Your company’s reputation is a complex mix of relationships and activities conducted by multiple departments and people in different job roles. From the quality of your product or service to PR, marketing, and everything in between, dozens of obvious and hidden touchpoints influence the way customers perceive your brand.
This article can’t cover every touchpoint and its importance, but we can focus here and now on the online aspect of your reputation. More specifically, we can show you how and why to conduct an online reputation audit that will help you understand your current situation and identify areas where improvement is possible.
The purpose of an online reputation audit is to discover how your brand is perceived online. The audit is an opportunity to put yourself in a potential buyer’s shoes and see your business from an unbiased perspective: What impression does your brand give off? What information is available online? Does this information paint an accurate picture?
Think of it as a snapshot of your current status – a good starting point that will help you map out the next steps and make informed decisions about a comprehensive online reputation strategy.
Whether you want to perform an audit for your business or you want to add audits to the service you offer clients, here are the fundamentals.
Analyze your website
Start with the assets you have control over: the contents of your website.
Of course your website needs to be polished and the content should be clear and relevant. You’ve probably already taken care of that. But many companies overlook additional important factors.
Your site’s loading speed is a technical component, but it plays a key role in the impression people have when they visit your website. Loading speed is also an important Google ranking factor, which means that if your site takes forever to load, Google will push it down in the search results. Fewer potential customers will discover your company.
To address this problem, go straight to the source. Start by using Google’s PageSpeed Insights tool to check your site’s performance. Follow Google’s guidelines to deal with any problem issues the tool discovers.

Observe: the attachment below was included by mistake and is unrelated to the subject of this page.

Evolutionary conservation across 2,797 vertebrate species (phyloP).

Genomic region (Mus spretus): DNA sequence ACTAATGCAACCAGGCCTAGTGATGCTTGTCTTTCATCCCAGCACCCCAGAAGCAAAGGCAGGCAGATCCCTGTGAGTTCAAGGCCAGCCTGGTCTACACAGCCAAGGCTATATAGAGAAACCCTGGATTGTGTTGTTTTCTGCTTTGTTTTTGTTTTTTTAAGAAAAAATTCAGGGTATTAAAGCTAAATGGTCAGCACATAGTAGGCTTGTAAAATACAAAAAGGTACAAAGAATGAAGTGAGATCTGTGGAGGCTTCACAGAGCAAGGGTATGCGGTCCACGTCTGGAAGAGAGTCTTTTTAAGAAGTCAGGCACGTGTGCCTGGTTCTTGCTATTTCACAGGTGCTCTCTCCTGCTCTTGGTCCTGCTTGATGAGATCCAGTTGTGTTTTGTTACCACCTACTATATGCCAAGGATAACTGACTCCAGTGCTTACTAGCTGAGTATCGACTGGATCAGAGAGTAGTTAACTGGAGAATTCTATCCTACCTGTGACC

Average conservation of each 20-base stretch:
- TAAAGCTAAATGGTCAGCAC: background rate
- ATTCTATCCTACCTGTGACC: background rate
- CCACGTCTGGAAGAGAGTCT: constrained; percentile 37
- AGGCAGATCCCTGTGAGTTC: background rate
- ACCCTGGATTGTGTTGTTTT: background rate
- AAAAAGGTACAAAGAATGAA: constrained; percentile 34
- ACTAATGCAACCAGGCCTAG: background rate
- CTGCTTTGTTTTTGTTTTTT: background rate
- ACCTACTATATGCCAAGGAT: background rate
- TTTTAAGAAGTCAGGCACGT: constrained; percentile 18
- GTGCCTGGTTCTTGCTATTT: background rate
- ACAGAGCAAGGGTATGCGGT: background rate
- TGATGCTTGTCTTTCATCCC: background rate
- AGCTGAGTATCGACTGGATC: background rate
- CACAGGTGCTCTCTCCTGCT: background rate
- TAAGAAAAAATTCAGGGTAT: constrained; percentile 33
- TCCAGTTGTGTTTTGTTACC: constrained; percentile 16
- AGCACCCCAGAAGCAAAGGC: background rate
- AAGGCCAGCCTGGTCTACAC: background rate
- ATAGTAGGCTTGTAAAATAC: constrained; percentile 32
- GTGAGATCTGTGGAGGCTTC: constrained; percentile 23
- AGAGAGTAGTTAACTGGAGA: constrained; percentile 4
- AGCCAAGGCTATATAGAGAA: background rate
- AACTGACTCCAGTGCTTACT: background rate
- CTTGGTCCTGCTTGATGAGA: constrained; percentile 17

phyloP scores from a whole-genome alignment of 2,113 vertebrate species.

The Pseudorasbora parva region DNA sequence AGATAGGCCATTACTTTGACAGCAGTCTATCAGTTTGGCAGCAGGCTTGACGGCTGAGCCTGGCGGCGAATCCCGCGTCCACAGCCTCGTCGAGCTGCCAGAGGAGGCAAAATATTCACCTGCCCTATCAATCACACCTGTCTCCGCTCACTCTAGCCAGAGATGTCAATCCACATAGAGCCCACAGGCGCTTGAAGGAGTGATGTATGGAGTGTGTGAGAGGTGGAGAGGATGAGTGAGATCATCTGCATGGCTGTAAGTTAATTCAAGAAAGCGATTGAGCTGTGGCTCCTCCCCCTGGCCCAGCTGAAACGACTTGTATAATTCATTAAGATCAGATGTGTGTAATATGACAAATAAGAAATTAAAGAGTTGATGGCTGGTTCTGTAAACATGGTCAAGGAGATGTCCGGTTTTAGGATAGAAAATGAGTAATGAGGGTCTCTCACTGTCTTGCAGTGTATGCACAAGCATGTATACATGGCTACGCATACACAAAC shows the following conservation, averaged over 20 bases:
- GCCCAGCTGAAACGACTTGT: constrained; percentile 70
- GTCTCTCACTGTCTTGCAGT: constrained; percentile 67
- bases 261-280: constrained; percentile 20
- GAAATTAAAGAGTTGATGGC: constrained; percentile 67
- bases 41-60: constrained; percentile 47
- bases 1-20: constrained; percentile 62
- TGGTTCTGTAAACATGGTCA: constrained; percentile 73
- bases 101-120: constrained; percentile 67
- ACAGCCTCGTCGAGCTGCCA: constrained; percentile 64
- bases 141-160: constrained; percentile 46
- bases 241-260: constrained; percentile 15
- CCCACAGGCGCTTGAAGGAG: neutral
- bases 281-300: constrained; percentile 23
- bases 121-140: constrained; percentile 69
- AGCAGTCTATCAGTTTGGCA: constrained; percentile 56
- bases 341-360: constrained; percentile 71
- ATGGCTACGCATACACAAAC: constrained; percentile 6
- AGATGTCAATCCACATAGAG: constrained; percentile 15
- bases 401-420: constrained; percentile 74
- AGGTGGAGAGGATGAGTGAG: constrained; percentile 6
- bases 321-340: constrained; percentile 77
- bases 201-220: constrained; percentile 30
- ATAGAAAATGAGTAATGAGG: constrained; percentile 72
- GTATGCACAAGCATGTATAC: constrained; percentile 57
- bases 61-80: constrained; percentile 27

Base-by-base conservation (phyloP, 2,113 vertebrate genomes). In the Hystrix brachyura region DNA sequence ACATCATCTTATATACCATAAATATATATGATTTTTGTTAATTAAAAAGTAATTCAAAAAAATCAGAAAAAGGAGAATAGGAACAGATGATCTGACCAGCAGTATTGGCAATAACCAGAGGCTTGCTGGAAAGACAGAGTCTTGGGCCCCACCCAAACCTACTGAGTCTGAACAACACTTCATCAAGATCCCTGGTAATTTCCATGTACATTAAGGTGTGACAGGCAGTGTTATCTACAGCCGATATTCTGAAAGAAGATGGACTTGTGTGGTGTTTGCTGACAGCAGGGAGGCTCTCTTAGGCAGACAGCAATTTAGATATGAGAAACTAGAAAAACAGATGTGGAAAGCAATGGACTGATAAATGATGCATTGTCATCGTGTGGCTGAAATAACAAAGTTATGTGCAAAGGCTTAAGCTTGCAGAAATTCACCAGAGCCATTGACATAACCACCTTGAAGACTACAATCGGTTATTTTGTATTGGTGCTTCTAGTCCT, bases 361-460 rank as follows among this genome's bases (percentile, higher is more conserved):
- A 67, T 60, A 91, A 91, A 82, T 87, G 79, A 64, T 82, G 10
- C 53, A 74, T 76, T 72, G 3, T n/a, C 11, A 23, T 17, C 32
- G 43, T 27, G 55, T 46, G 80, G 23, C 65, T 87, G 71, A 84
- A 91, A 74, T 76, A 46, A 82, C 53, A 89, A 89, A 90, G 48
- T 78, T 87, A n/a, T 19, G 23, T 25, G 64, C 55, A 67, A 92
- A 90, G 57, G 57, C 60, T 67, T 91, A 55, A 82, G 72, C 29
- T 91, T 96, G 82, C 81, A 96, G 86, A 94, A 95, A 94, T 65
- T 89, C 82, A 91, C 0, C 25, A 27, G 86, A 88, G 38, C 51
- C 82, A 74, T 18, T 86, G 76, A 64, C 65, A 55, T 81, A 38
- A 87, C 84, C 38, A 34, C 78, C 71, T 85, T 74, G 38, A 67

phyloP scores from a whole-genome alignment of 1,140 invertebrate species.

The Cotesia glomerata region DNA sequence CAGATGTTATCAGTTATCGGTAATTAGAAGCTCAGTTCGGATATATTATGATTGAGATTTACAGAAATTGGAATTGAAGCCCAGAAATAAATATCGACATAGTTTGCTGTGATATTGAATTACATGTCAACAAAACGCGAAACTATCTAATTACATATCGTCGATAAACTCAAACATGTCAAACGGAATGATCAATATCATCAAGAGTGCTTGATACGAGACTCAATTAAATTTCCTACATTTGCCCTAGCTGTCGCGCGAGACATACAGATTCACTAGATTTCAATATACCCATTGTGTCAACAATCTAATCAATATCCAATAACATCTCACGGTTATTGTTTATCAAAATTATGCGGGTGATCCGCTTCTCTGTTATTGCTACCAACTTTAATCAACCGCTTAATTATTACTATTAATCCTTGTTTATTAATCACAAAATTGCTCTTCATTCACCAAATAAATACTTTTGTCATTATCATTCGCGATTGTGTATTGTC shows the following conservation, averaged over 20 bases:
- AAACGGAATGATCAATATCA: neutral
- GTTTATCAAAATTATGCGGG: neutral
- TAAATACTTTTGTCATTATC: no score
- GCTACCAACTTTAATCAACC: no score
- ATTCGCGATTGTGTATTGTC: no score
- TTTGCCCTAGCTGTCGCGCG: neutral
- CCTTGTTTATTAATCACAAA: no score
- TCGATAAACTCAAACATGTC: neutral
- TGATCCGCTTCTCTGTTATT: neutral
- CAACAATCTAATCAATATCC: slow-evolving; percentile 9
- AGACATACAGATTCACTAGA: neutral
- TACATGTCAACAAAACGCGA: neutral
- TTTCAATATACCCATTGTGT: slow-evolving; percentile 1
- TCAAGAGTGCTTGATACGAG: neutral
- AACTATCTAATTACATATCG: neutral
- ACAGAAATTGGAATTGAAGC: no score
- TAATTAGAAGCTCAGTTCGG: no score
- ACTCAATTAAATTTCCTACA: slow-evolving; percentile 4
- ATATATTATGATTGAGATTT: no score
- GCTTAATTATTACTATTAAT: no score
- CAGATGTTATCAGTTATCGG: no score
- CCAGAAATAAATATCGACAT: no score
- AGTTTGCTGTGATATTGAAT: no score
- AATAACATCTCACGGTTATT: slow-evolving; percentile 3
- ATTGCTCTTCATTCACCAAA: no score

Online review metrics
The next step in the evaluation process is to visit all the review websites where your company has a profile. Take a good look and see where you stand.
Start your analysis by creating a list of the websites, average ratings, and the number of reviews. Are there discrepancies in your ratings? Did you see a dip during a discrete period? Pay special attention to negative reviews.
This time-consuming process goes a lot faster if you use a tool like Reviewshake to gather and crunch the numbers.
A thorough analysis of review feedback will help you make a plan to improve your ratings and get more reviews.
Perform a wide Google search
Check your local listings and directory websites to make sure you appear everywhere you should. Pay special attention to company info and correct outdated or incorrect information right away.
Dig deep into the results and make a note of blogs and news outlets that have mentioned your brand. You can automate this process and make sure you see all brand mentions by setting up Google alerts for your company and product names.
Social media sentiment analysis
These days, it’s essential to tap into social media chatter when you check your brand’s reputation. Social media platforms like Facebook, Twitter, and LinkedIn will tell you who’s talking about your company. And they are good forums for spotting emerging trends.
It isn’t enough to check your brand mentions. You should also analyze the overall sentiment of the comments. The sheer volume of data might seem overwhelming but luckily the market offers a good selection of free and paid tools like this one to help with that.
Pro tip: Personal websites and social media profiles
If you or your employees have industry-relevant blogs or frequently contribute to professional networks, that can also be an important touchpoint where potential clients are introduced to your brand.
It’s not compulsory to promote your company on your personal website or social media accounts. But if you do, make sure to coordinate your brand values and messaging with the overall strategy.
What to do with the results
When the results are in, it’s time to take action. Check for low-hanging fruit and urgent issues like negative reviews. Tend to those first.When that’s out of the way, you can use the audit as the foundation for a comprehensive online reputation management strategy. To get started, check out this guide to defining a strategic approach to online reputation.